He is one of the few people who can claim to have been a steady reader of the Advance since it began.

“I’ve likely read the Langley Advance for 85 years,” said Davis. “I remember when they started. I’m 91, going on 92.”

With Langley a very small, rural town in the 1930s, Davis knew several of the early figures at the Advance, including the family of the first editor, E.J. Cox. He was also friendly with Jim Schatz, who was the owner, publisher, and editor for many years.

“I’ve got it over by my chesterfield,” Davis said when asked if he still reads the paper. He doesn’t just read it for mentions of his son, Township Councillor David Davis, he said.

Roy Mufford

A member of the pioneering Mufford family, Roy Mufford still has a copy of the June 29, 1977 edition of the Advance.

“I saved it because my picture’s on the front page,” he said.

Along with several friends, he was photographed at the start of construction for the Zone 7 Firehall in Langley Township.

He was also a fan of former editor Schatz’s column, dubbed Week Moments. “He always came up with some historical goodies,” said Mufford.

“We always had it,” he said.


Related stories:

Langley Advance history

Bob Groeneveld: from reporter to editor to columnist

Langley sports coverage over eight decades

Langley then and now

Museum home to many Langley Advance treasures

Sports reporter Troy Landreville recounts 21 years in newspapers

Publisher Lisa Farquharson grew up in Langley

Langley Advance vintage prices

Editor Roxanne Hooper and storytelling

Longtime residents recall the Langley Advance

Langley’s chamber history mirrors the newspaper

Just Posted

Outdoor terrace opens at City Hall

The outdoor terrace renovation is the final component of the Timms Community Centre renewal.

A GoFundMe for the goats

Matthew Farden surpassed his fundraising goal for Aldergrove’s Happy Herd Farm rescue animals.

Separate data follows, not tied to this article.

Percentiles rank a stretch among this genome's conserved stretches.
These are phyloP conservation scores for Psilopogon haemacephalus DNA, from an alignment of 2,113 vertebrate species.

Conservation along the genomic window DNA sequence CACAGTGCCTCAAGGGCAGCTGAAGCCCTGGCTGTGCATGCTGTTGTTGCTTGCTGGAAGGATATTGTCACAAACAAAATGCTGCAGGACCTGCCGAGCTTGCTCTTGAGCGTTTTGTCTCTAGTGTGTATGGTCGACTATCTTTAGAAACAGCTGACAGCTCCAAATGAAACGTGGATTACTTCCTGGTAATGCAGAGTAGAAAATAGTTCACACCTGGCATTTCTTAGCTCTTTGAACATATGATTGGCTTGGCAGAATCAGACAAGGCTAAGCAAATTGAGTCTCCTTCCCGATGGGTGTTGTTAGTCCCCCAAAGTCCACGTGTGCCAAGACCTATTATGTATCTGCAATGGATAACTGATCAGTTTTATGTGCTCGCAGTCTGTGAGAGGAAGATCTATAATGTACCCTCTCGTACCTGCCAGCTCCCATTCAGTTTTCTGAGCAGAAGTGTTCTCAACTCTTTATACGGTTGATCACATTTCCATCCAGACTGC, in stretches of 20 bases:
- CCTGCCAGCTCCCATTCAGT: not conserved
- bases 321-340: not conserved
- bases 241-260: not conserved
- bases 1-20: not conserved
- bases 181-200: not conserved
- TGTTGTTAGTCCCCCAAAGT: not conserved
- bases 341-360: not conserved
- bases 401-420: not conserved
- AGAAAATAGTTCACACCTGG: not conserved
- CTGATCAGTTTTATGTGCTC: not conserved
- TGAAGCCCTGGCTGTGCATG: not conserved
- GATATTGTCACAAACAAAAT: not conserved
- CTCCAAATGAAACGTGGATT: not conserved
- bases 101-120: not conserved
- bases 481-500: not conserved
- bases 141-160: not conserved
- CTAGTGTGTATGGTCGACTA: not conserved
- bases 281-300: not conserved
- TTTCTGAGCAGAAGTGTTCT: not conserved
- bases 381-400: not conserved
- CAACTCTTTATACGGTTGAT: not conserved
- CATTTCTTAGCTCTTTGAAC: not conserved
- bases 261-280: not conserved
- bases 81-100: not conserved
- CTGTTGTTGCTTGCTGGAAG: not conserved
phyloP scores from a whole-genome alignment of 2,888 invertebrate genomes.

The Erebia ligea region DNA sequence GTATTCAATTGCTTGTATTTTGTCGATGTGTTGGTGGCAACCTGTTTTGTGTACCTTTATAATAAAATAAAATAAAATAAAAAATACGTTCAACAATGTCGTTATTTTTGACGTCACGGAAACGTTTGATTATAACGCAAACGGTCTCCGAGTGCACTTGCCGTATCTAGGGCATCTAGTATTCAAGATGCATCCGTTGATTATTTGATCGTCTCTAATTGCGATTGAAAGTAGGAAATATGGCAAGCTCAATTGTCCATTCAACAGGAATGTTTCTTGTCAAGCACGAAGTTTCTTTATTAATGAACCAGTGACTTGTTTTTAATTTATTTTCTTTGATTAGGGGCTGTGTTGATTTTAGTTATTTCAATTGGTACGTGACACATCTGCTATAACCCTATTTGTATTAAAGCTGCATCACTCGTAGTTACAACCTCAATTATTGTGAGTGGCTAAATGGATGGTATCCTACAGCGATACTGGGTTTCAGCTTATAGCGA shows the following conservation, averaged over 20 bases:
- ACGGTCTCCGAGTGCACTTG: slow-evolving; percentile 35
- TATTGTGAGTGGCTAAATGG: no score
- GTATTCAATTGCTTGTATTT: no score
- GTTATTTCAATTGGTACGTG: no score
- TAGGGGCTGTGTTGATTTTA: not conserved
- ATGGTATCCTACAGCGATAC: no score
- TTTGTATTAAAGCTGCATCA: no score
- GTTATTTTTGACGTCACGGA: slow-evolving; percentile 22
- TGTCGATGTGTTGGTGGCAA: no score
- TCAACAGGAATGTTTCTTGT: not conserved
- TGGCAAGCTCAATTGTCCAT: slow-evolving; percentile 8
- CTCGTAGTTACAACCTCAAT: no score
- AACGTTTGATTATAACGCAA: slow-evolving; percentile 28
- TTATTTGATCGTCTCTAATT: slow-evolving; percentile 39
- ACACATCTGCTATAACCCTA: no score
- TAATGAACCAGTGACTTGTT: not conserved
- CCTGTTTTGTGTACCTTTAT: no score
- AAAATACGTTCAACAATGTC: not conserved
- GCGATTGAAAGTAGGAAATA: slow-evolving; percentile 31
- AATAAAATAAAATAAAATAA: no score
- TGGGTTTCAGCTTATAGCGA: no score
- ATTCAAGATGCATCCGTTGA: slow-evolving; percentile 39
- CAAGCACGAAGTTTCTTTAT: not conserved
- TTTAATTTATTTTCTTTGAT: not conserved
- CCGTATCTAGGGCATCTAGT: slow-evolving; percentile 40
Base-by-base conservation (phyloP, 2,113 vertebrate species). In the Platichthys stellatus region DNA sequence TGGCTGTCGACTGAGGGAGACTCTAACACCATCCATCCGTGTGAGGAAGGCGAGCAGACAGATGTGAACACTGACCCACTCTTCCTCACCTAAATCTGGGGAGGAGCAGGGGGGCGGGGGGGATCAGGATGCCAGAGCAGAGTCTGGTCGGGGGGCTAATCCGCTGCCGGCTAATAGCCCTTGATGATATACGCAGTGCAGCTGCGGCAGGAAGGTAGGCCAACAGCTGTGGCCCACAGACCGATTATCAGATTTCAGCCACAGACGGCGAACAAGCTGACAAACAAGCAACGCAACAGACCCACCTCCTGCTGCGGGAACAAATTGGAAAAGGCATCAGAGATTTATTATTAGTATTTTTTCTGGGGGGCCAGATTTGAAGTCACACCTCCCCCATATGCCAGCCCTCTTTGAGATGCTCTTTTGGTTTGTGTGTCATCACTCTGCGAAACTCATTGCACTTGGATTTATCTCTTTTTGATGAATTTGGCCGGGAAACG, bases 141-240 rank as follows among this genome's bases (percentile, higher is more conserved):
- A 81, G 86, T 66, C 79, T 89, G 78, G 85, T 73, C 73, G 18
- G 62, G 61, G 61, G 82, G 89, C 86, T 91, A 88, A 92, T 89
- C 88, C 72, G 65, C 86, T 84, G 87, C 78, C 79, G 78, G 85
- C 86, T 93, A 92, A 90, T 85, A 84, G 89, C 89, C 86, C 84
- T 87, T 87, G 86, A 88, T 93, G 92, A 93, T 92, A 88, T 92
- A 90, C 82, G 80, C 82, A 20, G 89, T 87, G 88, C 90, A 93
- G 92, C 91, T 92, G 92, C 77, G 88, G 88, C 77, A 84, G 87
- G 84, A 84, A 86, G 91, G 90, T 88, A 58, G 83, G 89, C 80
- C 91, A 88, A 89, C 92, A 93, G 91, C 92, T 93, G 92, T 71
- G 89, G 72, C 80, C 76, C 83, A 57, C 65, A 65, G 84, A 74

Langley Township’s Froese named vice-chair of Mayors’ Council

The Township mayor will be one of the top officials overseeing TransLink.

Holiday market for a mission

The Aldergrove HANDS mission team is hosting a holiday market to raise money for Belize.

LETTER: Canada should not be selling weapons abroad

A Langley man is critical of Canada for selling arms that are being used to kill civilians.

Winter weather hits parts of Canada

As some parts of the country brace for cold, parts of B.C. remain warmer than 10 C

Canada’s health system commendable overall but barriers to care remain: UN

The United Nations says Canada’s health care system is “commendable” overall but vulnerable groups still face barriers to quality care.

Unique technology gives children with special needs more independent play

UVic’s CanAssist refined seven prototypes aided by $1.5M government contribution

Kelly Ellard’s boyfriend has statutory release revoked

Darwin Duane Dorozan had several parole infractions that found him ‘unmanageable’

New chair of Metro Vancouver board is Burnaby councillor

The 40-person board is made up of elected officials from 21 cities and one First Nation

Doctor’s note shouldn’t be required to prove you’re sick: poll

70% of Canadians oppose allowing employers to make you get a sick note

German-born B.C. man warns against a ‘yes’ vote on proportional representation

Agassiz realtor Freddy Marks says PR in his home country shows party elites can never be voted out

Fashion Fridays: 5 coats you need this winter!

Kim XO, lets you know the best online shopping tips during Fashion Fridays on the Black Press Media Network

Saskatchewan college honours memory of Humboldt Broncos coach

Darcy Haugan wore jersey No. 22 when he was a star player with the Briercrest College Clippers

Most Read